We get some pointers on those soldiers of his. They're in the shade, he's out in the sun. He likes it. Why? It is a very good way to start your chapter, it's a nice description of the setting overall. But then it becomes a near miss, as we never actually find out why it suits him. Obviously you're not required to tell your reader everything. It's generally also good to simply imply stuff. However, this here is an opportunity to shape your character. Why does it suit him? Does he like to set himself apart from his men to lead by example? Does he, as a faithful servant to his queen, have the psychological need to prove himself his devotion, by exerting himself more than his men? Is he tired of his men and needs to "recharge"? Or does he need to focus whilst waiting for the meeting? Or is it about a specific impression he wants to make on the Nabatians? The best explanation is perhaps tied to the very next sentence:
      He had waited long for this meeting, and now that it was upon him he found himself uncharacteristically nervous.
      Maybe he's unwilling to show his nervousness to his men?

      Any one of those would tell us something about Tharin himself, and give us a better understanding of him as a person. However, we don't get one, instead we get this:
      Tharin raised his chin, briefly closed his eyes, and breathed deeply, forcing the dry upland air into his lungs and through his body. With each breath he could feel the flutter in his limbs receding, the slow churning in the depths of his stomach calming. He counted to ten and opened his eyes, and his hands were again steady, the hands of a captain of Saba'.
      Whilst this ending of the paragraph is very poetic, it essentially turns a golden opportunity into a near miss. And it also undoes part of the tension you were building. The first time we hear about his hands, they are already steady again. Having him reflect on what is at stake with this meeting, how the fate of his queen for example depends on him dealing with the Nabata, and maybe having him ponder about what the best strategy would be when facing Munat would have probably been better. He wants to impress Munat and not come across like a beggar, whilst simultaneously wanting something from him. That's a fine line to walk. And giving a wrong, nervous impression might ruin everything.
    • This deserves a point of its own, even though it's a direct follow up to earlier. But the point is differently:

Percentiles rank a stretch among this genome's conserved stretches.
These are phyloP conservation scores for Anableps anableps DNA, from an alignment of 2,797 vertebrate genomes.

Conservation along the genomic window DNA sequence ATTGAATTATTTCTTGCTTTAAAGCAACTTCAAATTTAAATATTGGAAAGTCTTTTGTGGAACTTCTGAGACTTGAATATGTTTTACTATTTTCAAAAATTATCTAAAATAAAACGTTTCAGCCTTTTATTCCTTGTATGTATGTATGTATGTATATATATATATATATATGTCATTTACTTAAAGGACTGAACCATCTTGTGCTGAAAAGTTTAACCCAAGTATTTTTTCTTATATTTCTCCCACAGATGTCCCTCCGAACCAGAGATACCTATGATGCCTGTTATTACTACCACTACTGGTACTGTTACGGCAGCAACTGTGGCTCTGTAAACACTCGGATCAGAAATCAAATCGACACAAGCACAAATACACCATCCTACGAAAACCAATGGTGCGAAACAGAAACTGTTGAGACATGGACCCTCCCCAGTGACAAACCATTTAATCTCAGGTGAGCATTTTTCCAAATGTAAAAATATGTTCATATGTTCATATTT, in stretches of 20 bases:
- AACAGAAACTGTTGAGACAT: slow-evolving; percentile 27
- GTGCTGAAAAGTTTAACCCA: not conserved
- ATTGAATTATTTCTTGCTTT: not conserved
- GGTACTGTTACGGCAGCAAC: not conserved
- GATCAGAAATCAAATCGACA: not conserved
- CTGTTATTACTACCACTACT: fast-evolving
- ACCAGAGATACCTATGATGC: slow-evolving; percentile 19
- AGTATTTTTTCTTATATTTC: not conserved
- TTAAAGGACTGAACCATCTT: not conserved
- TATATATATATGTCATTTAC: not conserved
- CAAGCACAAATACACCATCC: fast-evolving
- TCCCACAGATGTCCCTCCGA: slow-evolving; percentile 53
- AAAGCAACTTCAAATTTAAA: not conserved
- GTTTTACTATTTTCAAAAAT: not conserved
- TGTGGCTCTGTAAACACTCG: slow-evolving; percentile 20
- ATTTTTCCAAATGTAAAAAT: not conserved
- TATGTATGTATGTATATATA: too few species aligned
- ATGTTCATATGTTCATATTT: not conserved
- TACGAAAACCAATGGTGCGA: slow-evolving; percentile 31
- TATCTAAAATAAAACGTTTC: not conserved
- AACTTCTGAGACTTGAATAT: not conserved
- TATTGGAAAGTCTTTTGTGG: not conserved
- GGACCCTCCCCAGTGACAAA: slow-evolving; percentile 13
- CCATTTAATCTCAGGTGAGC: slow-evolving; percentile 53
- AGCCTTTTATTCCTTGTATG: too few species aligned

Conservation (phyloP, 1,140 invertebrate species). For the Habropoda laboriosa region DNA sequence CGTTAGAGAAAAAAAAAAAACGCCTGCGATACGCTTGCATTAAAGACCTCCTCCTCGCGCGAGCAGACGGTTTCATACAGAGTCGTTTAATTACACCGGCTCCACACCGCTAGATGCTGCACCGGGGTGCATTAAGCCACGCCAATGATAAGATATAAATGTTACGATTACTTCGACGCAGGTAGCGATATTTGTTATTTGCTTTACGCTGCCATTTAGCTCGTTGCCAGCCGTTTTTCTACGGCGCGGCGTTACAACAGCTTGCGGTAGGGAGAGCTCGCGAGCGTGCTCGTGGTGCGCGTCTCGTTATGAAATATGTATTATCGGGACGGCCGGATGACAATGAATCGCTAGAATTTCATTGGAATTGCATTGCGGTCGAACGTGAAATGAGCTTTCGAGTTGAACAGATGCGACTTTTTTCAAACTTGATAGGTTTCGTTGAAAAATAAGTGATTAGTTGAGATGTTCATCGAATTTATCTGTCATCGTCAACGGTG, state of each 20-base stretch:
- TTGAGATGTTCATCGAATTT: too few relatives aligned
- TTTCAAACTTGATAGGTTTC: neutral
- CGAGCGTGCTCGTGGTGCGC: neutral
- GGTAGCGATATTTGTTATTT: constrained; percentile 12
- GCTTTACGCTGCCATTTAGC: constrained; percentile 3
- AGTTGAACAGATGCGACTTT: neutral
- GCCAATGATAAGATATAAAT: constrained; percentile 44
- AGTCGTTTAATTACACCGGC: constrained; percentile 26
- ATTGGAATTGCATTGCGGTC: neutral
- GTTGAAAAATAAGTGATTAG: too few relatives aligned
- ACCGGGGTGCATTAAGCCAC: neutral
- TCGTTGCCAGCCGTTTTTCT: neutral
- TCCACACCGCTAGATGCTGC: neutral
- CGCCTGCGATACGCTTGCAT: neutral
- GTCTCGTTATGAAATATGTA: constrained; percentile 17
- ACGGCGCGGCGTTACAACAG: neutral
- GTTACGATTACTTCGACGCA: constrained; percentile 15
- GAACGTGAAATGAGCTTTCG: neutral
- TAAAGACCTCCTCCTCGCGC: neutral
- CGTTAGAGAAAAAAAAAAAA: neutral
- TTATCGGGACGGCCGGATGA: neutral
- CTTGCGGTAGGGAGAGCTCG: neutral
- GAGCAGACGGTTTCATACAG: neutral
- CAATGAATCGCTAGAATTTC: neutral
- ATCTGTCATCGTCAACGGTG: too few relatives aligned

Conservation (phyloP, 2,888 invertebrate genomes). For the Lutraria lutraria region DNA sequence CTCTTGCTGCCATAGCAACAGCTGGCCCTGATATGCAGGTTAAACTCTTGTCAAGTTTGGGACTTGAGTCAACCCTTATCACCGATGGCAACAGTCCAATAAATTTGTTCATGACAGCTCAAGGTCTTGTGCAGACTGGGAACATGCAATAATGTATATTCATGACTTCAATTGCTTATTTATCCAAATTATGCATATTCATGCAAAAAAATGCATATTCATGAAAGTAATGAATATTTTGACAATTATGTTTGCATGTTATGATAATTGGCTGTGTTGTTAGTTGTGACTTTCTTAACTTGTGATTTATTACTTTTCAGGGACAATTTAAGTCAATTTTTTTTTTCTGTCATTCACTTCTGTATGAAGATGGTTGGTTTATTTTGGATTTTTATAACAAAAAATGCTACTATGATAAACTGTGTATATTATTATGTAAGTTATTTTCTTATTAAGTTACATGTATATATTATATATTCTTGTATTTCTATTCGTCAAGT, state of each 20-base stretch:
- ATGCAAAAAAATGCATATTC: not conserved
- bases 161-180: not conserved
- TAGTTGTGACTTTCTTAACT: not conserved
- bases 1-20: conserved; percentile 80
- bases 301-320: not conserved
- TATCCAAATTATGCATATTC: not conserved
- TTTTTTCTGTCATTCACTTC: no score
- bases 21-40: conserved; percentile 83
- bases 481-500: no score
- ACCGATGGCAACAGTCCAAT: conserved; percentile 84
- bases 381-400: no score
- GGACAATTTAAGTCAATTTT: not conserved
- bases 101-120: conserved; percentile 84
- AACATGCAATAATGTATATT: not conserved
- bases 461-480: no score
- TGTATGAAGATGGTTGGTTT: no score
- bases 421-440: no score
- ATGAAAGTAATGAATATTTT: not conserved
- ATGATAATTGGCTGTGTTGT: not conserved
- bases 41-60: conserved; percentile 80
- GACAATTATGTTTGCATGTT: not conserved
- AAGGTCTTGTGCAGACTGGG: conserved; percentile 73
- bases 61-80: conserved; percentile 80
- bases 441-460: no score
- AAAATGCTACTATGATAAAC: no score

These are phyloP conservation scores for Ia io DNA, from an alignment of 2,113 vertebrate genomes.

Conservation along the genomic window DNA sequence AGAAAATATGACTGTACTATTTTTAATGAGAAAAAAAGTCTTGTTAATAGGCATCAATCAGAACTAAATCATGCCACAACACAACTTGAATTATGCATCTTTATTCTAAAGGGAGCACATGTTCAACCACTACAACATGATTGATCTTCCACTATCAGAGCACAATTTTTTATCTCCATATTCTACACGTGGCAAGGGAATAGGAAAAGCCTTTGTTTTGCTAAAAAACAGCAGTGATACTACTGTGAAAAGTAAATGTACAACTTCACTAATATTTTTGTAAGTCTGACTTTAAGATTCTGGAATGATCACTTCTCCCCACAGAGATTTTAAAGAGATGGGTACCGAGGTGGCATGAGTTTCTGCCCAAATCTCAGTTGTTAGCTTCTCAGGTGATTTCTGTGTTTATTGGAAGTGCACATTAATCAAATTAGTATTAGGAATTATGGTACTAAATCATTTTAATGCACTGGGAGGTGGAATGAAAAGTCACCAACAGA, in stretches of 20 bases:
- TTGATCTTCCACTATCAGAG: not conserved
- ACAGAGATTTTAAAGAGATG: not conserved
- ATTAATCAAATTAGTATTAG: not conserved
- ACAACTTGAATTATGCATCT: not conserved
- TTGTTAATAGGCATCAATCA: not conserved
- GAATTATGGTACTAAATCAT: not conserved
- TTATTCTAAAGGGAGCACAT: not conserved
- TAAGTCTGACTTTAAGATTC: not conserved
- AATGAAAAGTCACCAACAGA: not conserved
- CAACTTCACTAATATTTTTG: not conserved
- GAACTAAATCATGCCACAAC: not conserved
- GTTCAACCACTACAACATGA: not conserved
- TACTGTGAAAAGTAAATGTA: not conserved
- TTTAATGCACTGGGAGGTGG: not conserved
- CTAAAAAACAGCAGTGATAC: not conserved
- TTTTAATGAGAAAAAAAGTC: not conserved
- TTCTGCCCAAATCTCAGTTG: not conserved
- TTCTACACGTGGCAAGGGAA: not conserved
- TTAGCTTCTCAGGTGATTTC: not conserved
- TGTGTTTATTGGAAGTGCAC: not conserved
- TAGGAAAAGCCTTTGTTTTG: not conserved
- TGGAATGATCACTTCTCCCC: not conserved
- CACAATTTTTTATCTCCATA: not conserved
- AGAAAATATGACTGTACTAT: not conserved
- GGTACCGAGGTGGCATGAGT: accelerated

You do actually have Tharin ponder about his mission:
      Tharin set his feet firmly at shoulder-width and closed his hands before him, the fingers of his left curled about his right in a display of quiet resolve. He then thought over his orders again, for what felt must have been the thousandth time, the words his Queen had bid him to say. It was a fair offer he was to present, and the Nabati would be fools to refuse, yet still he was nervous, driving him to feverishly play his speech over and over in his mind for the little comfort that might give. He had only just concluded a single recitation when the northern party reached his position.
      It's kinda contradicting what happened earlier. He channeled his thoughts earlier, so to speak, but now they're "unchanneled" again, if you know what I mean. But again, seeming contradictions aren't a big deal. It's more that you sabotage your own rising tension.

      What if this wasn't that good of an offer? Mubsamat is a weak ally in her current situation. Shouldn't Tharin fear that the Nabati either decide they don't need her, or, if she's strong enough but still not as strong as the Houthis, maybe prefer to ally with them instead for an easier victory? Why should they prefer to side with the underdog in a struggle that up til now wasn't theirs?

      The problem isn't logic, but again a missed opportunity. Whereas you in the last part miss the opportunity to implicitly tell us more about Tharin, this is where you could have created some tension. What if Tharin wasn't able to calm his hands? What if he had them in the same position as he does now, but only to stop them from shaking? Give the heroes some weaknesses. Note that having your hands together in front of you is subliminally a defensive gesture. It's more confident than crossing your arms in front of your chest (which suggests fear), but it shows a certain sense of defensiveness. The person does not feel completely at ease, and therefore protects his junk.

      As readers we already expect Mubsamat and Munat to become allies. Everything so far implied this will happen. So the tensions are already a bit low. But this is the meeting that starts Chapter 5. Part 1 of Chapter 5 is all about the lead-up to the meeting. It's a meeting we readers have waited for for a long time. It would have been better to make it more critical. It is much better to make the outcome more decisive, not inform us that this meeting with a long build-up and two cliffhangers (the end of chapter IV & that of part 1 in chapter 5) is pretty much a done deal. And when you have him recite the same words again and again, and later have this section:
      [...] the Saba' captain's assay was cut short by a curt statement.

      "You are barring our way, and your silence does not speak friendship."
      Then this is a perfect opportunity to spike the tension. The first words spoken are unfriendly, and Tharin is not the first to speak. That has taken the initiative away from him. So what if he now all of a sudden finds himself in a situation where the memorised speech can't help him anymore and he's forced to improvise and completely thrown off balance?

      The end of part 1 could still be the same as it is now. Tharin "gets his together", succeeds in starting the meeting and ends the meeting on a now well deserved smile.